This article was originally published in EdTech Magazine on September 9, 2022.
Guest column by Charlie Sander, CEO @ ManagedMethods
Earlier this year, hackers successfully targeted a network service provider for the New York City public school system, putting the personal data of some 820,000 current students and alumni in danger. It was the largest cyberattack on a single school district in American history.
This intrusion occurred at a time when skilled cybercriminals are increasingly targeting school districts throughout the US—and the businesses that service them. Many of the hackers involved in these operations are from overseas nations, which is challenging for American law enforcement to crack down on.
Cyber-attacks on school districts have a broad range of impacts on communities. They have caused school cancellations, threats to students and parents, and impact school revenue. Recovery from an attack can also cost thousands to hundreds of thousands of dollars that could have been better spent elsewhere. Therefore, districts need to carefully consider their capacities for cyber resilience and incident response plans.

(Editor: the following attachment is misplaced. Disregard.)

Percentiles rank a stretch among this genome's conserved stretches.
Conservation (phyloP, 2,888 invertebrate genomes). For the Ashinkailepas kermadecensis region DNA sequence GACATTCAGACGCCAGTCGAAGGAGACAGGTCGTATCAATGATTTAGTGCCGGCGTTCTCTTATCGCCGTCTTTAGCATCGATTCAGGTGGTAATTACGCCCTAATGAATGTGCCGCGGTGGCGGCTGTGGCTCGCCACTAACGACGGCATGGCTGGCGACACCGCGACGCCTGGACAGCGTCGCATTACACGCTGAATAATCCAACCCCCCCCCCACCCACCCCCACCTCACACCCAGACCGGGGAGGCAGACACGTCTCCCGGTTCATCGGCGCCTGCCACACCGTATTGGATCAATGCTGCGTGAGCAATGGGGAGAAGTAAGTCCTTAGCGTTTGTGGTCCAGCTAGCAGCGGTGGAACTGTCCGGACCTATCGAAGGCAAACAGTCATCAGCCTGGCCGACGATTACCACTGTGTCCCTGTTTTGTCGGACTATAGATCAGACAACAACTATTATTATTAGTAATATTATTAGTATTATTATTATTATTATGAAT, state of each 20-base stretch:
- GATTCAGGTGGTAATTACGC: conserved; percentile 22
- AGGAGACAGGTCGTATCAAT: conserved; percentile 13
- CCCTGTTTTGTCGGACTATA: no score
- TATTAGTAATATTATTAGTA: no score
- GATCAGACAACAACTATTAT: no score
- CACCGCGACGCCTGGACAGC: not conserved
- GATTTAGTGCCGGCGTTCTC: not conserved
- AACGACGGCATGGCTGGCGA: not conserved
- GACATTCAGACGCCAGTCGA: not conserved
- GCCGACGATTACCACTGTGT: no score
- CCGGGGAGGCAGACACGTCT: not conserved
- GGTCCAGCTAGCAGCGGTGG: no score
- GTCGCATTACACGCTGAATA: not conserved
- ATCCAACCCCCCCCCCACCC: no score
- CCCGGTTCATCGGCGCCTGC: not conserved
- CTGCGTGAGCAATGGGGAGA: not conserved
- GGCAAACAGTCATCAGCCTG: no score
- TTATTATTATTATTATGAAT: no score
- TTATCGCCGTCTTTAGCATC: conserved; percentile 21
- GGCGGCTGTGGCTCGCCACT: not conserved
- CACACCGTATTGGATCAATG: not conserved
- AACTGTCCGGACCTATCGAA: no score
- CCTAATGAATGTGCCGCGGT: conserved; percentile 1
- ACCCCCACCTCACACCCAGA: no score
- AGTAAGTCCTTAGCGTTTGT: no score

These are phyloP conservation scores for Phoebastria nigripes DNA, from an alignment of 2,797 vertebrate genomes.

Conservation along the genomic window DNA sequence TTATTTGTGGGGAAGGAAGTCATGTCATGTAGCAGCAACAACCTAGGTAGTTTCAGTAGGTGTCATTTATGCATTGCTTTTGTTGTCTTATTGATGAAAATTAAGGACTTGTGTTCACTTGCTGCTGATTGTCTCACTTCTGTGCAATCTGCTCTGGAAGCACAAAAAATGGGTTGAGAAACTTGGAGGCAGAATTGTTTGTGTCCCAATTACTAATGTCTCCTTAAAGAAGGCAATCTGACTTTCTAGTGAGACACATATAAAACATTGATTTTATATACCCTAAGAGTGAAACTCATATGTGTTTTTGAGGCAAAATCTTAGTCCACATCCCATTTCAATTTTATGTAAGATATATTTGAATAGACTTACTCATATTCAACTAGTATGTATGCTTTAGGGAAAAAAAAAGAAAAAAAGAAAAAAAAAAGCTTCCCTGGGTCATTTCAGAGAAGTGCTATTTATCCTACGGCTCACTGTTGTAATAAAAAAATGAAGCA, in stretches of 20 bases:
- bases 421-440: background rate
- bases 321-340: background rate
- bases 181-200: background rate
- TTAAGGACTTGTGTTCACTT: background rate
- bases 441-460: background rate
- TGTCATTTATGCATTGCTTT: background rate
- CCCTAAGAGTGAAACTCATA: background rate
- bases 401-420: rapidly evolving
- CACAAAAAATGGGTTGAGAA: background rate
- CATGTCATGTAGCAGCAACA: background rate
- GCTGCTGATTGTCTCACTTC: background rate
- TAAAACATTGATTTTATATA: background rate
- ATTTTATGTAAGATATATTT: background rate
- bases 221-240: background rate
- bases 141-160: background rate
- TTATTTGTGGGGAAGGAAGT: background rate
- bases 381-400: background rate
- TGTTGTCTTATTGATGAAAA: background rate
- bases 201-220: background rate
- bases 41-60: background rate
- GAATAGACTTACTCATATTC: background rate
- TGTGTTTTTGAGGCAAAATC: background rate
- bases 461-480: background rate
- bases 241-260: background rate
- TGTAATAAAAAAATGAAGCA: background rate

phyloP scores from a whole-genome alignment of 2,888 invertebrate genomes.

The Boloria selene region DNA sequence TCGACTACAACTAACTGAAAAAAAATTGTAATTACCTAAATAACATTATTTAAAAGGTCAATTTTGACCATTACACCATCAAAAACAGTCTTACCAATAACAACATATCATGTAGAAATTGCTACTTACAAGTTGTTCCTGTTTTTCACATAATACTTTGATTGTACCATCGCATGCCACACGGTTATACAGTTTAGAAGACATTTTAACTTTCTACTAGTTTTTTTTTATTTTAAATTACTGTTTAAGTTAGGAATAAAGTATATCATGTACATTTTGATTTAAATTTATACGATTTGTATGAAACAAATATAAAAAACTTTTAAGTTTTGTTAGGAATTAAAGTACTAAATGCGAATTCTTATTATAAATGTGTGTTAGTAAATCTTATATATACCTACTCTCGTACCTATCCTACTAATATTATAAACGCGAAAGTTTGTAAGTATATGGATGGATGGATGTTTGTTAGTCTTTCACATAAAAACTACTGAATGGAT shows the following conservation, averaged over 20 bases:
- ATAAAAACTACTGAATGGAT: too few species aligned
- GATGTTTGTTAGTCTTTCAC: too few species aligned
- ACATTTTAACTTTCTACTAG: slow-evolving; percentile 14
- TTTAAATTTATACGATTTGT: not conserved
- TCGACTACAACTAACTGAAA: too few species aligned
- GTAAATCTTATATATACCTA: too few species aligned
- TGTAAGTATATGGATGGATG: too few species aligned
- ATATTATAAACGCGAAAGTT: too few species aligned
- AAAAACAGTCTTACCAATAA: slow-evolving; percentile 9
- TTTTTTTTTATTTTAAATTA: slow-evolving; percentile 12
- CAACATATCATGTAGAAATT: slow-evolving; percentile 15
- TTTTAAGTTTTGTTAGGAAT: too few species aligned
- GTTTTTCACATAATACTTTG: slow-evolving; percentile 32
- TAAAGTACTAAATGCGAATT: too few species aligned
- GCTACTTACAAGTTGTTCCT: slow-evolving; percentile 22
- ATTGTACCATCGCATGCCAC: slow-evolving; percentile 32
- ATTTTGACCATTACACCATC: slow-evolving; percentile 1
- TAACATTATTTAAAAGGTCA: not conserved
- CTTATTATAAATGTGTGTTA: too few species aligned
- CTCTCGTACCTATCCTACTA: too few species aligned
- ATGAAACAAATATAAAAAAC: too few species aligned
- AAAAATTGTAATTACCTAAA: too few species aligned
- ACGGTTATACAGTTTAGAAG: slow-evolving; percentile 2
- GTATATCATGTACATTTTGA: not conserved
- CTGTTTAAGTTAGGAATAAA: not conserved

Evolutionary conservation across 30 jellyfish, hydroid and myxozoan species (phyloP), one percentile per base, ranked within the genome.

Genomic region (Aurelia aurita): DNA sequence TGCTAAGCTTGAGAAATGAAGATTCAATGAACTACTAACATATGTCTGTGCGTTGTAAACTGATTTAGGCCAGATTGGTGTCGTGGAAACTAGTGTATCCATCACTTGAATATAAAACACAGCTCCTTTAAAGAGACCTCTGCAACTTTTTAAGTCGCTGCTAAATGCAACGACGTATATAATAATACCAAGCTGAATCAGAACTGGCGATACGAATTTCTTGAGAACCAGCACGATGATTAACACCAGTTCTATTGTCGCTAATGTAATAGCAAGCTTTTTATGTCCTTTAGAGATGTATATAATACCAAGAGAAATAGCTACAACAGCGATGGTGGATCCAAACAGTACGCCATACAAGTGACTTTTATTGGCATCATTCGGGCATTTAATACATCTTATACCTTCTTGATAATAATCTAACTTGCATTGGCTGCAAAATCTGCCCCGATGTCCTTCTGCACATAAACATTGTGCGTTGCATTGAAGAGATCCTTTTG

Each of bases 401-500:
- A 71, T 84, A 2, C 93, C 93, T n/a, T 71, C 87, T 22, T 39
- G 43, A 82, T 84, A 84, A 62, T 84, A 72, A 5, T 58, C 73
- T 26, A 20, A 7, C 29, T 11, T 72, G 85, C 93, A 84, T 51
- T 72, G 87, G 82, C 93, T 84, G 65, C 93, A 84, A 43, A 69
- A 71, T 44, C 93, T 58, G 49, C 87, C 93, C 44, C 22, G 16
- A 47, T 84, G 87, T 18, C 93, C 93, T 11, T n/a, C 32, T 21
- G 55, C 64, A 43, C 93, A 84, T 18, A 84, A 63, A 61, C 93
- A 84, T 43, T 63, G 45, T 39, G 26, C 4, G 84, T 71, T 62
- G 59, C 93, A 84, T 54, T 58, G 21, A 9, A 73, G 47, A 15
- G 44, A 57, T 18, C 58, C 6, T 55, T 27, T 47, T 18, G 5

Defining The Relevant Threats to Schools
Schools are frequently targeted because their systems include a lot of private and sensitive information regarding pupils, instructors, employees, and even parents. The most common threats likely to hit schools in terms of cybersecurity are:
Data Breaches: Cyber attackers are aware that students frequently lack knowledge on how to adequately protect personal and financial data they are putting online, often for the first time. Hackers may use this data for identity theft, credit fraud, and other crimes.
Malware, Ransomware, and Phishing: Phishing is the practice of an attacker sending an email pretending to be a trustworthy business or individual in order to fool the receiver into exposing sensitive information. This could involve clicking on a link or downloading an attachment.
Vulnerabilities in Unpatched Software: Attackers trying to gain access to networks and systems are considerably more likely to exploit unpatched, outdated software and hardware.
Cyberbullying and Inappropriate Content: Bullying on computers, cell phones, or tablets may cross the line into illegal or criminal activity. The Cyberbullying Research Center estimates that 37% of pupils have been victims of cyberbullying. Students could also view inappropriate content when acceptable usage guidelines don’t exist or content screening is disregarded.